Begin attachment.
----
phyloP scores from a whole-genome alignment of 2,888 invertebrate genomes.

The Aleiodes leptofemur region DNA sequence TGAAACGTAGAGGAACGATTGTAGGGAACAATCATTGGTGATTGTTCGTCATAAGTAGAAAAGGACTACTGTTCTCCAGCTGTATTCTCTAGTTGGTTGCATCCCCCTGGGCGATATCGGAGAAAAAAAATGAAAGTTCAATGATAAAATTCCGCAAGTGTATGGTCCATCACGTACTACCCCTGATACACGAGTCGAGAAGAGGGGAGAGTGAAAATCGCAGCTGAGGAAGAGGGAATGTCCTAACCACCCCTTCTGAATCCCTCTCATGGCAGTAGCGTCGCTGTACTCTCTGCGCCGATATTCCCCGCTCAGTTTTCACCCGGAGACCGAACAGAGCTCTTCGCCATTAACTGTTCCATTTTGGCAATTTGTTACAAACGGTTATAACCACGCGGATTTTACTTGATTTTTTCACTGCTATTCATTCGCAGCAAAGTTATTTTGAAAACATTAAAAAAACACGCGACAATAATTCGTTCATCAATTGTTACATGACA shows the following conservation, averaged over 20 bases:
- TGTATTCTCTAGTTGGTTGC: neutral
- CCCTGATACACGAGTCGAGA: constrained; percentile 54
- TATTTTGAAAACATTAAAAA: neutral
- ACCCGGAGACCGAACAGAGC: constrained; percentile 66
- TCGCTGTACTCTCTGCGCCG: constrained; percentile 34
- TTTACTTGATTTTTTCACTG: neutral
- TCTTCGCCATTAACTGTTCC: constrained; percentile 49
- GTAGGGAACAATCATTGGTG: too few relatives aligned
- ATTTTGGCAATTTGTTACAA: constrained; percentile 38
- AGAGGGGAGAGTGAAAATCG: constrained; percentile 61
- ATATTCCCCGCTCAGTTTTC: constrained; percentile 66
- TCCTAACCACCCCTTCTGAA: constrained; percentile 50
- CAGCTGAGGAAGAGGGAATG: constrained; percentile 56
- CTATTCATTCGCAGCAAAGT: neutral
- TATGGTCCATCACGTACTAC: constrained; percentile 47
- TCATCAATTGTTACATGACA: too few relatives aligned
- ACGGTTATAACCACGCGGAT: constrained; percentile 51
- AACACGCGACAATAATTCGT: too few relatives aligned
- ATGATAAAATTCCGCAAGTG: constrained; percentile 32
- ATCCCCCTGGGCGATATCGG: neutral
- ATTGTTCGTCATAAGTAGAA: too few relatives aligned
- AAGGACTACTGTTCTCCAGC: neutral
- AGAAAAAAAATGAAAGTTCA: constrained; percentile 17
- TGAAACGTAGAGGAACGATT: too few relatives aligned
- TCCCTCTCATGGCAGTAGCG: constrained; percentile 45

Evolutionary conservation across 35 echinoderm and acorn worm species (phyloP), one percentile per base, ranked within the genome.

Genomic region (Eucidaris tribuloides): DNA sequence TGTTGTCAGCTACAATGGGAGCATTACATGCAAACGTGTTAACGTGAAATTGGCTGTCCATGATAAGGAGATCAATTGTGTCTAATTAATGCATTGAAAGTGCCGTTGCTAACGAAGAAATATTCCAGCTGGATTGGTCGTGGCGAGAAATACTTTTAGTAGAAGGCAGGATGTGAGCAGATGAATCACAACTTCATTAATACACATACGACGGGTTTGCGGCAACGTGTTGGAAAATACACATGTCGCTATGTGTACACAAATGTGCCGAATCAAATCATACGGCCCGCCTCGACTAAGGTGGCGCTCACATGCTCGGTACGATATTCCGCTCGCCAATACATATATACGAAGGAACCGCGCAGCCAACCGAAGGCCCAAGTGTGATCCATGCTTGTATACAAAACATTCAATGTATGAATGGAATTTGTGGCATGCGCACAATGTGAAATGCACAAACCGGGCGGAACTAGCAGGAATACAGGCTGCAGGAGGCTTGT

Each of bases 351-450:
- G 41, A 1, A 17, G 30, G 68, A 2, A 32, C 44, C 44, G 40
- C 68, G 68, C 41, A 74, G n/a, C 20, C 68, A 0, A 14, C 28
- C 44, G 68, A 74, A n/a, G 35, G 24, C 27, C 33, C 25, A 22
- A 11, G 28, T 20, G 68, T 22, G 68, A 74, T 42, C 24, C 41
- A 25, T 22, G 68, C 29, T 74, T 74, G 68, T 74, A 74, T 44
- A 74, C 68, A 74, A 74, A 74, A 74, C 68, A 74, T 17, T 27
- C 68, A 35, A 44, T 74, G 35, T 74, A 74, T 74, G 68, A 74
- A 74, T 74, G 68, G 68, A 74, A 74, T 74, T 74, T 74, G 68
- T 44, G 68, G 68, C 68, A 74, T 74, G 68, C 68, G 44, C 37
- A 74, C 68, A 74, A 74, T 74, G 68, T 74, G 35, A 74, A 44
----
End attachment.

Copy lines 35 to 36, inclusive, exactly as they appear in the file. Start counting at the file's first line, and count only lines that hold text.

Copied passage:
- A 25, T 22, G 68, C 29, T 74, T 74, G 68, T 74, A 74, T 44
- A 74, C 68, A 74, A 74, A 74, A 74, C 68, A 74, T 17, T 27